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DARK30

Pirana in Minnesota?

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I heard theres been a few Pirana caught in Minnesota, including the Mississippi River. How can this be? I guess these fish could be released by people who have had them as pets but could they survive here?

WET NETS!

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I heard about a story of a pirahna that was caught in the MN River.A silvery fish with yellow eyes and lots of little sharp teeth.Hmmm what else does that sound like?Goldeye!

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In a power plant cooling pond somewhere near Portage, Wis., one had apparently survived several winters and grew quite large. The key there, however, is that the water temp stayed pretty warm even in winter. For the most part, I doubt they could take cold water temps over winter in Minnesota.

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There was a fish called a Pacu caught in the Mississippi that was close to 4 pounds. a pacu is a close reletive to the Pirahna, but is vegatarian. So unless you are mister potato head, you can swim in MN waters without getting devoured by small toothy fish smile.gif

Cyb ><>

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Alright! How in the *&^%% do you spell purryanya anyway! None of these look right....Dictionary please.

I wish one of those Wells Catfish got loose here...Well, two (a boy and a girl)

WET NETS!

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I've actually witnessed one being caught. It was off the Mississippi river on the Wakota acess in South Saint Paul. The guy caught it with an orange jig and a minnow along the wall. The guy took it with him, along with a few carp and said he was learning how to do taxidermy. It would have been interesting to see how the Pirranah turned out! All in all catching a tropical fish in Minnesota is not that unheard of. I've also seen someone catch an oscar. These fish often get too big for someone's aquarium; and without any common sence the person just dumps them into the nearest lake or river. They can survive the summers here; but will die off once the lake tempature drops off in the fall.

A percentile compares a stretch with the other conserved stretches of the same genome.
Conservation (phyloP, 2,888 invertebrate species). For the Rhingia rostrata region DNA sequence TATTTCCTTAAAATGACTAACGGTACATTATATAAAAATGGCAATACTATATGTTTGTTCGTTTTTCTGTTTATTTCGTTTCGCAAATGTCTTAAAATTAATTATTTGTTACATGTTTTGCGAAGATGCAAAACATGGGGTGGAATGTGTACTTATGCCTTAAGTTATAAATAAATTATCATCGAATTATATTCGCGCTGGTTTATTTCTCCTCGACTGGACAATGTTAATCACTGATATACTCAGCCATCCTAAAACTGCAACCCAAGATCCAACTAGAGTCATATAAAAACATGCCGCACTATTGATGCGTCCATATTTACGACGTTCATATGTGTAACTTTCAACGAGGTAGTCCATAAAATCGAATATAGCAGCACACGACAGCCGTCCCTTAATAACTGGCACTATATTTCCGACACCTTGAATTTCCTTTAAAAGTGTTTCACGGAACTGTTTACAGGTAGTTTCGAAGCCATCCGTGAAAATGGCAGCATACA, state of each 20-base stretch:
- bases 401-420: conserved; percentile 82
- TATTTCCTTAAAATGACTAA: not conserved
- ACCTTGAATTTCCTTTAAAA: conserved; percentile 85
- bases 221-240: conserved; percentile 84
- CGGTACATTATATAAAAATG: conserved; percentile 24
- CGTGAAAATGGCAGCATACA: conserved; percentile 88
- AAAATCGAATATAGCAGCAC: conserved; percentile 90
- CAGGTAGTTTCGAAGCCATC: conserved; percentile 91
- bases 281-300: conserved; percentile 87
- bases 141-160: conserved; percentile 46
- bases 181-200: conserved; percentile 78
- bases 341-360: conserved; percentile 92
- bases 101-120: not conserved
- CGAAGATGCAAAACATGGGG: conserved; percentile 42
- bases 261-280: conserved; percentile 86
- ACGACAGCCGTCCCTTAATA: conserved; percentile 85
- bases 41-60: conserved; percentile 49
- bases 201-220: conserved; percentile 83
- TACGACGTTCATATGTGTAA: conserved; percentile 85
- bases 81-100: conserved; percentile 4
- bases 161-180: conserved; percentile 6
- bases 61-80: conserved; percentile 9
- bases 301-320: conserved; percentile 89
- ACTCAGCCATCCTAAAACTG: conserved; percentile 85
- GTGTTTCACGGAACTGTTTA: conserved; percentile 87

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Cyberfish is right. They are called Pacu. They are not Pirahnas, but they definitely look alike!
I read the report of the Pacu in the rivers and, if I remember right, the DNR advised to kill the ones you catch. I guess they multiply like you wouldn't believe! I could be wrong, but that's what my (sometimes faulty) memory tells me. I think there was an article in the Star Tribune last summer on this. Maybe someone else knows more about it?

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Here it is folks. Spelling: PIRANHA -- listed as Seerrasalmus spp. U.S. Record, 4 lbs 0 oz., caught by Richard Koeppen in New Jersey in 1993.

PACU (Colossoma) is a different species. U.S. record 11 lbs 11 oz caught by Joseph McPherson in Alabama in 1998

The fish I mentioned earlier caught near Portage, Wis., was identified as a Piranha by the WDNR.

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No.. this one had TEETH, that was for sure wink.gif Wasn't that big... maybe 1/4 lb... still looked pretty nasty. Caught in the middle of summer so my guess it was just someone's pet that had been released into the river.

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I read an article in the Prior Lake news paper and seen a picture there of a fairly good size Piranha. This one was caught in Prior Lake.Happy swimming!

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Serrasalmus nattereri
Red Bellied Pirhana
Toothy little bugger that "should" cack in cold waters. The black species was banned in the 70's as it is more adaptive.

Colossoma macropomum
Red Bellied Pacu
In the 6 to 10 inch range looks very similar to the above, vegematic, and grows way larger. I have seen them in the 15Lb class in larger tanks.

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I used to have quite a few piranha's.
Not sure of the latin name but the most popular for aquariums are the Red Brested Piranha's. They have SHARP teeth. When I bought them they were the size of my finger nail. In a 55 gal tank they grew to around 10" long. I see no reason they couldnt handle cold water like any other fish.

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I don't like the thought of them in Prior Lake. I spend a few days out there on the boat each summer!!! Acutally, I've seen many shows on them on the Discover Channel, Animal Planet, ect. and a single Piranah isnt something to be worried about. Though I've seen schools of them destroy a 25 foot Anaconda in a matter of seconds. They move fast and deadly...it was mind boggling to see how fast they destroyed such a big snake. "duh na...duh na..duh na.duh nah." (jaws theme)